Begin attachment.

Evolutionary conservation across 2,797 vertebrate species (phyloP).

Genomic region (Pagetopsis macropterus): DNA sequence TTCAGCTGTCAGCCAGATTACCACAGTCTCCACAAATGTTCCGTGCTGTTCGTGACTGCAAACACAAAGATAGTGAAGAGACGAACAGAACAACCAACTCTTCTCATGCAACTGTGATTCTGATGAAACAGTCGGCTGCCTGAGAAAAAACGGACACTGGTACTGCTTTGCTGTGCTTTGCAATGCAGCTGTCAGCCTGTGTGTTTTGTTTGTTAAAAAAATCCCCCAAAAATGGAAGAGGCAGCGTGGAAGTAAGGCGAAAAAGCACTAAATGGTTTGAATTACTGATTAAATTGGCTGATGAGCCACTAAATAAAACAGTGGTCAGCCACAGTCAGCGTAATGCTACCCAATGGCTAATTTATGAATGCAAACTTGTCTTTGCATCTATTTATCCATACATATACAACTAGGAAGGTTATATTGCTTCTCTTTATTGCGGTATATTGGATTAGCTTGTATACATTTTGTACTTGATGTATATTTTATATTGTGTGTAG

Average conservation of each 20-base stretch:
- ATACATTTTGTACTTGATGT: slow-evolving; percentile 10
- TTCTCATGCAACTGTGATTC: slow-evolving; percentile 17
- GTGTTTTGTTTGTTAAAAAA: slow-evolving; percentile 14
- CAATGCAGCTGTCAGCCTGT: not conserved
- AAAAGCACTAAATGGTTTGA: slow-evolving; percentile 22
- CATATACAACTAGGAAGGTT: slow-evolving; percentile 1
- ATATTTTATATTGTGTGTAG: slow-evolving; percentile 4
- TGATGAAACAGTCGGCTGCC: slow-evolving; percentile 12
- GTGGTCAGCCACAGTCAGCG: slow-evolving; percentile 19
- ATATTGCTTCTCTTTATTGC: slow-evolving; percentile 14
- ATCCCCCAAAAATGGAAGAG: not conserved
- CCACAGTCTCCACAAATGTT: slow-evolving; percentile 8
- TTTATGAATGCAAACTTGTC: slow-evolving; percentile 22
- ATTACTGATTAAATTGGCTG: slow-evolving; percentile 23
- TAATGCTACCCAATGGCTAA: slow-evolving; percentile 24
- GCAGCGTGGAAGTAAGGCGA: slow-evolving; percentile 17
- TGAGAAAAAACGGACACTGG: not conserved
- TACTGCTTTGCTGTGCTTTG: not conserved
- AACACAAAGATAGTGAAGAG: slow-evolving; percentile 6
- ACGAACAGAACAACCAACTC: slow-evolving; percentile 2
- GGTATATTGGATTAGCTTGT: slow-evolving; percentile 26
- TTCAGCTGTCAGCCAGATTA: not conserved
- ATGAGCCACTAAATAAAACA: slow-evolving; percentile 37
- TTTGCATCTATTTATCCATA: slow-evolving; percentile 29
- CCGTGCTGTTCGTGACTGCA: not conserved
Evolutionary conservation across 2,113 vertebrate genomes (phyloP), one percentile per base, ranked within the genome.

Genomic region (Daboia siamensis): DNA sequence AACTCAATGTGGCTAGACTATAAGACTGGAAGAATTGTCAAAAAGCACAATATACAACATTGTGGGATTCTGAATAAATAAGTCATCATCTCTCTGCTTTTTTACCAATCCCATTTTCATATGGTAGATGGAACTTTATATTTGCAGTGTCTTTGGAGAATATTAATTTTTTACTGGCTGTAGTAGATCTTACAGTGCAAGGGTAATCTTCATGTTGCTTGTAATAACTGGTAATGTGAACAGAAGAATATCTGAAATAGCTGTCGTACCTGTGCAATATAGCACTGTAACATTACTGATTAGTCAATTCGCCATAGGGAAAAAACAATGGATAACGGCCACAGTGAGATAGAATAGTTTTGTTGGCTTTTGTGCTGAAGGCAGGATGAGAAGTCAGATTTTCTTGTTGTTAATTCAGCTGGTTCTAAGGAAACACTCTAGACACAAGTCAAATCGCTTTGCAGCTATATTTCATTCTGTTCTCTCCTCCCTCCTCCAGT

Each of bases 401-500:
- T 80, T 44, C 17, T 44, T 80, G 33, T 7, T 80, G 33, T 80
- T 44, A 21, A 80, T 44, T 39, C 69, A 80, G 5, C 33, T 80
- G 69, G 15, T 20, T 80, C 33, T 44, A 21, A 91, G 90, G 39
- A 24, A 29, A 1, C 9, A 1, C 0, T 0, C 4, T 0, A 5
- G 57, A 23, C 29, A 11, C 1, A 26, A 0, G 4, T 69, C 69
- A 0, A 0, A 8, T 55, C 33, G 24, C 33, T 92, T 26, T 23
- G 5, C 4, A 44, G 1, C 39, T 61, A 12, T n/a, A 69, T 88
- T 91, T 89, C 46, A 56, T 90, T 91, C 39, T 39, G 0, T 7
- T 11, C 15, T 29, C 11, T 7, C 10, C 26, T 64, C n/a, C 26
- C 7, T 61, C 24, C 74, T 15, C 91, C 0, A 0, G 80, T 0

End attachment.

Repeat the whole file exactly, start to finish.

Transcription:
Evolutionary conservation across 2,797 vertebrate species (phyloP).

Genomic region (Pagetopsis macropterus): DNA sequence TTCAGCTGTCAGCCAGATTACCACAGTCTCCACAAATGTTCCGTGCTGTTCGTGACTGCAAACACAAAGATAGTGAAGAGACGAACAGAACAACCAACTCTTCTCATGCAACTGTGATTCTGATGAAACAGTCGGCTGCCTGAGAAAAAACGGACACTGGTACTGCTTTGCTGTGCTTTGCAATGCAGCTGTCAGCCTGTGTGTTTTGTTTGTTAAAAAAATCCCCCAAAAATGGAAGAGGCAGCGTGGAAGTAAGGCGAAAAAGCACTAAATGGTTTGAATTACTGATTAAATTGGCTGATGAGCCACTAAATAAAACAGTGGTCAGCCACAGTCAGCGTAATGCTACCCAATGGCTAATTTATGAATGCAAACTTGTCTTTGCATCTATTTATCCATACATATACAACTAGGAAGGTTATATTGCTTCTCTTTATTGCGGTATATTGGATTAGCTTGTATACATTTTGTACTTGATGTATATTTTATATTGTGTGTAG

Average conservation of each 20-base stretch:
- ATACATTTTGTACTTGATGT: slow-evolving; percentile 10
- TTCTCATGCAACTGTGATTC: slow-evolving; percentile 17
- GTGTTTTGTTTGTTAAAAAA: slow-evolving; percentile 14
- CAATGCAGCTGTCAGCCTGT: not conserved
- AAAAGCACTAAATGGTTTGA: slow-evolving; percentile 22
- CATATACAACTAGGAAGGTT: slow-evolving; percentile 1
- ATATTTTATATTGTGTGTAG: slow-evolving; percentile 4
- TGATGAAACAGTCGGCTGCC: slow-evolving; percentile 12
- GTGGTCAGCCACAGTCAGCG: slow-evolving; percentile 19
- ATATTGCTTCTCTTTATTGC: slow-evolving; percentile 14
- ATCCCCCAAAAATGGAAGAG: not conserved
- CCACAGTCTCCACAAATGTT: slow-evolving; percentile 8
- TTTATGAATGCAAACTTGTC: slow-evolving; percentile 22
- ATTACTGATTAAATTGGCTG: slow-evolving; percentile 23
- TAATGCTACCCAATGGCTAA: slow-evolving; percentile 24
- GCAGCGTGGAAGTAAGGCGA: slow-evolving; percentile 17
- TGAGAAAAAACGGACACTGG: not conserved
- TACTGCTTTGCTGTGCTTTG: not conserved
- AACACAAAGATAGTGAAGAG: slow-evolving; percentile 6
- ACGAACAGAACAACCAACTC: slow-evolving; percentile 2
- GGTATATTGGATTAGCTTGT: slow-evolving; percentile 26
- TTCAGCTGTCAGCCAGATTA: not conserved
- ATGAGCCACTAAATAAAACA: slow-evolving; percentile 37
- TTTGCATCTATTTATCCATA: slow-evolving; percentile 29
- CCGTGCTGTTCGTGACTGCA: not conserved
Evolutionary conservation across 2,113 vertebrate genomes (phyloP), one percentile per base, ranked within the genome.

Genomic region (Daboia siamensis): DNA sequence AACTCAATGTGGCTAGACTATAAGACTGGAAGAATTGTCAAAAAGCACAATATACAACATTGTGGGATTCTGAATAAATAAGTCATCATCTCTCTGCTTTTTTACCAATCCCATTTTCATATGGTAGATGGAACTTTATATTTGCAGTGTCTTTGGAGAATATTAATTTTTTACTGGCTGTAGTAGATCTTACAGTGCAAGGGTAATCTTCATGTTGCTTGTAATAACTGGTAATGTGAACAGAAGAATATCTGAAATAGCTGTCGTACCTGTGCAATATAGCACTGTAACATTACTGATTAGTCAATTCGCCATAGGGAAAAAACAATGGATAACGGCCACAGTGAGATAGAATAGTTTTGTTGGCTTTTGTGCTGAAGGCAGGATGAGAAGTCAGATTTTCTTGTTGTTAATTCAGCTGGTTCTAAGGAAACACTCTAGACACAAGTCAAATCGCTTTGCAGCTATATTTCATTCTGTTCTCTCCTCCCTCCTCCAGT

Each of bases 401-500:
- T 80, T 44, C 17, T 44, T 80, G 33, T 7, T 80, G 33, T 80
- T 44, A 21, A 80, T 44, T 39, C 69, A 80, G 5, C 33, T 80
- G 69, G 15, T 20, T 80, C 33, T 44, A 21, A 91, G 90, G 39
- A 24, A 29, A 1, C 9, A 1, C 0, T 0, C 4, T 0, A 5
- G 57, A 23, C 29, A 11, C 1, A 26, A 0, G 4, T 69, C 69
- A 0, A 0, A 8, T 55, C 33, G 24, C 33, T 92, T 26, T 23
- G 5, C 4, A 44, G 1, C 39, T 61, A 12, T n/a, A 69, T 88
- T 91, T 89, C 46, A 56, T 90, T 91, C 39, T 39, G 0, T 7
- T 11, C 15, T 29, C 11, T 7, C 10, C 26, T 64, C n/a, C 26
- C 7, T 61, C 24, C 74, T 15, C 91, C 0, A 0, G 80, T 0